Just like with drugs, the best way to keep children safe from using alcohol is for their parents to start teaching them about its dangers as early as possible. This is important because by the age of 11, many children will have already tried alcohol. The example set by adults also plays a part in a child’s decision to drink. When there is excessive use of alcohol in the home and around them, children may choose to follow in the footsteps of the adults and other important figures in their lives. Other ways to ensure that kids are safe from the influences of alcohol is to make sure that is not easily available in the home, and to encourage activities that build up confidence and self-esteem.
- A Series of Life Lines to Help Keep Kids Safe from Alcohol
- Keeping Children Safe From Alcohol and Drugs in the Home
- Talking With Kids About Drugs and Alcohol
- Preventing Alcohol Abuse Among Teens Helping Children and Youth Just Say No
- The Cool Spot
Fire safety means teaching children how to be safe during a fire and how to avoid accidentally starting them. Keep lighters, matches and other objects that can ignite, in a location where small children are unable to reach them. Children should be taught the basics of what to do, and what not to do, in the event of a fire. Basics include crawling to avoid smoke and what to do if their clothes catch fire. Younger children should also be taught not to be afraid of or hide from firefighters who are there to help them. At home, the family should have, and practice, a fire safety plan so that everyone understands how to get out of the house in case of a fire.
- FEMA: Teaching Children Fire Safety
- American Red Cross Children and Fire Safety
- Teaching Kids the Facts About Fire
- Fire Safety Tips for Kids
To keep younger children safe in cars, it is necessary to have the correct type of car seat. The type of car seat that is used will change the older the child becomes. Infants, for example, must be kept in a rear-facing car seat for one year or until the maximum limit for weight and height is reached. Forward-facing car seats are used for children that outgrow rear-facing car seats. These car seats are used until the child reaches the maximum size limits. The final car seat level is a booster seat. Children must a booster seat until they are 12 years old or until they properly fit the vehicle’s regular restraint system. All children are required to sit in the car’s back seat until the age of 12.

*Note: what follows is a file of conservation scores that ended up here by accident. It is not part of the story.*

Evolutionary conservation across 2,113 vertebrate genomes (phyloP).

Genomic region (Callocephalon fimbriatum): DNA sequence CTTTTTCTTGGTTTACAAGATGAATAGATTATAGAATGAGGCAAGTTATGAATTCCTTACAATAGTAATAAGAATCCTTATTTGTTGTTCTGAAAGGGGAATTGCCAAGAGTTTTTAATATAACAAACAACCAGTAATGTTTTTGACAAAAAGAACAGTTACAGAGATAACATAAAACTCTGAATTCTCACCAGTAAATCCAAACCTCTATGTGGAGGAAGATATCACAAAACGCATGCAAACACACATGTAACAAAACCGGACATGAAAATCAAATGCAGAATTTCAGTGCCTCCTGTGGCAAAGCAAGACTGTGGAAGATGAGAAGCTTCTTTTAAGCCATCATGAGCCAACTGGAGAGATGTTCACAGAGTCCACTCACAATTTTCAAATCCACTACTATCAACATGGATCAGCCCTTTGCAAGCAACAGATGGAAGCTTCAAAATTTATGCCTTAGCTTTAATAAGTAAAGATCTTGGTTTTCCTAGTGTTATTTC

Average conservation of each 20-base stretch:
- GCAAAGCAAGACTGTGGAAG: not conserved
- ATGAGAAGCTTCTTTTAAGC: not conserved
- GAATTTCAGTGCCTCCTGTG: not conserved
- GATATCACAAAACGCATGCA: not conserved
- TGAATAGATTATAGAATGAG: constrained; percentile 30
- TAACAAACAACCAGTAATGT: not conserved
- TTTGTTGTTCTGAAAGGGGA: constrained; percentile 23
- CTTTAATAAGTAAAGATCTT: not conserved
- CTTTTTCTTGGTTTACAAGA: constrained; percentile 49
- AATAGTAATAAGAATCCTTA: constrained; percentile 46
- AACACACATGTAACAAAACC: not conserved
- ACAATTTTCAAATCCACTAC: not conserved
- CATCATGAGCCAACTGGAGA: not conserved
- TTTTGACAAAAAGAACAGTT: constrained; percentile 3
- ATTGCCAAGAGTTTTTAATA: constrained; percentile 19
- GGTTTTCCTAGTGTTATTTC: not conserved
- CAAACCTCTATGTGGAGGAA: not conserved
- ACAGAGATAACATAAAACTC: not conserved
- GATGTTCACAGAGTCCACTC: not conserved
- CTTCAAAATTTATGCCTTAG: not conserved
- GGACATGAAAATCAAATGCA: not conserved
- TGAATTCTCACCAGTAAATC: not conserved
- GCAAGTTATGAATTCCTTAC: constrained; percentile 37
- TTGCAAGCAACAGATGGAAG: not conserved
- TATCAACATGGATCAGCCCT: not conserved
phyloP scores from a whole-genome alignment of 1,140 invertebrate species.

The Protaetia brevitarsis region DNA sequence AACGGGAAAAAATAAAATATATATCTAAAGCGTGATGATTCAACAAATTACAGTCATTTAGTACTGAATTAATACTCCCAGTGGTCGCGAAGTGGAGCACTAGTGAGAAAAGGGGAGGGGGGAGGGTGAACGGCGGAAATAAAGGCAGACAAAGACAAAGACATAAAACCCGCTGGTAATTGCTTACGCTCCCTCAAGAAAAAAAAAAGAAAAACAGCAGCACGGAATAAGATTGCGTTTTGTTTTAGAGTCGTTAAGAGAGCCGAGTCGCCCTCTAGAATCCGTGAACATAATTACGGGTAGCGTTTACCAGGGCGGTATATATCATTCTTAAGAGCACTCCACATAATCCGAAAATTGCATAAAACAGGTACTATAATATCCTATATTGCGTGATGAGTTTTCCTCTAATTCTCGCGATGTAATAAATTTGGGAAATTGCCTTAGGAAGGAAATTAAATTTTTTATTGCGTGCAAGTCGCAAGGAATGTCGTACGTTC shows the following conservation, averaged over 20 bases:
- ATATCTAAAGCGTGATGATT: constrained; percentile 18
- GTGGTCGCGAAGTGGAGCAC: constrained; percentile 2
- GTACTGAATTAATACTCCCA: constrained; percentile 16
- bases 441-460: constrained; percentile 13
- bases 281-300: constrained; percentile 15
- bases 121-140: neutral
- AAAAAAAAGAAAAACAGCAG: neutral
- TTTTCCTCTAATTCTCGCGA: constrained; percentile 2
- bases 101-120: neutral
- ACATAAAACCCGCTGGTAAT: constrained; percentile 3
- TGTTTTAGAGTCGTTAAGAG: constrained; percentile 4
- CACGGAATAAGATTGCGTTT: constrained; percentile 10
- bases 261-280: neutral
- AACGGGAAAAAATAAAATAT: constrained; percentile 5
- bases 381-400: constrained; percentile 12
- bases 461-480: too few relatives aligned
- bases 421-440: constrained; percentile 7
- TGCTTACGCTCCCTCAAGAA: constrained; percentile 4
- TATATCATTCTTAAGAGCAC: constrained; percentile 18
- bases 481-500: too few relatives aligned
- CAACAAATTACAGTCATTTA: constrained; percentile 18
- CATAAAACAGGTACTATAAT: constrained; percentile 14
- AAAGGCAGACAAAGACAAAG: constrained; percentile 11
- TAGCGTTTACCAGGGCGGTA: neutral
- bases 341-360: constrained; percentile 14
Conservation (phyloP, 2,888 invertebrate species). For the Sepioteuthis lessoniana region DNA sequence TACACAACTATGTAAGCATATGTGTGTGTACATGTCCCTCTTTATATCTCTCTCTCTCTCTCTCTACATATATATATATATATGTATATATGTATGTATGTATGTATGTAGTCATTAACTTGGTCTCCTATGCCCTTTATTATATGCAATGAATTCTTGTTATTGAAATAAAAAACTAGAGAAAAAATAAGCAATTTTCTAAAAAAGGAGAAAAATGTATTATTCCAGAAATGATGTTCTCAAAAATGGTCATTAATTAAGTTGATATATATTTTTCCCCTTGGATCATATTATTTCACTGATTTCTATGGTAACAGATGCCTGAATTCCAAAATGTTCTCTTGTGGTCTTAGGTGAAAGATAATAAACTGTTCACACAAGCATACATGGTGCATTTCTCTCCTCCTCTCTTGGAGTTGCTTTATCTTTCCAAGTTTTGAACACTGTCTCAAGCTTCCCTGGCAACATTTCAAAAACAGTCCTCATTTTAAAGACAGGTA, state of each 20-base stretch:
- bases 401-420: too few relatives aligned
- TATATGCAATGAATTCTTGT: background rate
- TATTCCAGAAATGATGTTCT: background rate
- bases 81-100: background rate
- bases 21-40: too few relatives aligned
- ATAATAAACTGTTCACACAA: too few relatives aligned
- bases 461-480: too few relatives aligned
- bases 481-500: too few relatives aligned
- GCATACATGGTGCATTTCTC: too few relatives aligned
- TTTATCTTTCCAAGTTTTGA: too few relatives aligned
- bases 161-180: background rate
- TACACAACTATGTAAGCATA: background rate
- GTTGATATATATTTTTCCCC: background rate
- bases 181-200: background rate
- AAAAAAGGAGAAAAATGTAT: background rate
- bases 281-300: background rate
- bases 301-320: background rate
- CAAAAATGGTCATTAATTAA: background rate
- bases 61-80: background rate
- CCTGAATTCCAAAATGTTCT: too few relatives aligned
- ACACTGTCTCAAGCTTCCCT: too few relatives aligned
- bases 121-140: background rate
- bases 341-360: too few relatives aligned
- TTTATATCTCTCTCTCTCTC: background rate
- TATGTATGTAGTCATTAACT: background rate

Children should never be left unattended in a vehicle, even for a short time. Temperatures inside of a car can become deadly when the vehicle is parked. In some cases, temperatures may rise by 20 degrees in only 10 minutes. As a result, a child that is left inside of a car can suffer from heat stroke or worse. Children should be taught that cars are not toys, and they should not be allowed to play inside of, or near them. When allowed to play inside or near a car, children run the risk of being backed over or they may be trapped inside of a roll away vehicle. To reduce the risk of backing up over a child, drivers should not rely on their rear view mirror. Small children will not be visible in the mirrors, so it is advisable that drivers get out of the car and physically look before backing up.
As a teen there are new dangers associated with cars. When driving, a teen must be alert and aware at all times. This means staying away from drugs or alcohol, not driving while tired, and avoiding distractions in the car. Teens should never talk on the cellphone while driving, which is illegal in many states, and avoid texting while behind the wheel. Passengers can also prove to be a distraction, and the number of people allowed to ride in the car with a new driver should be kept to a minimum.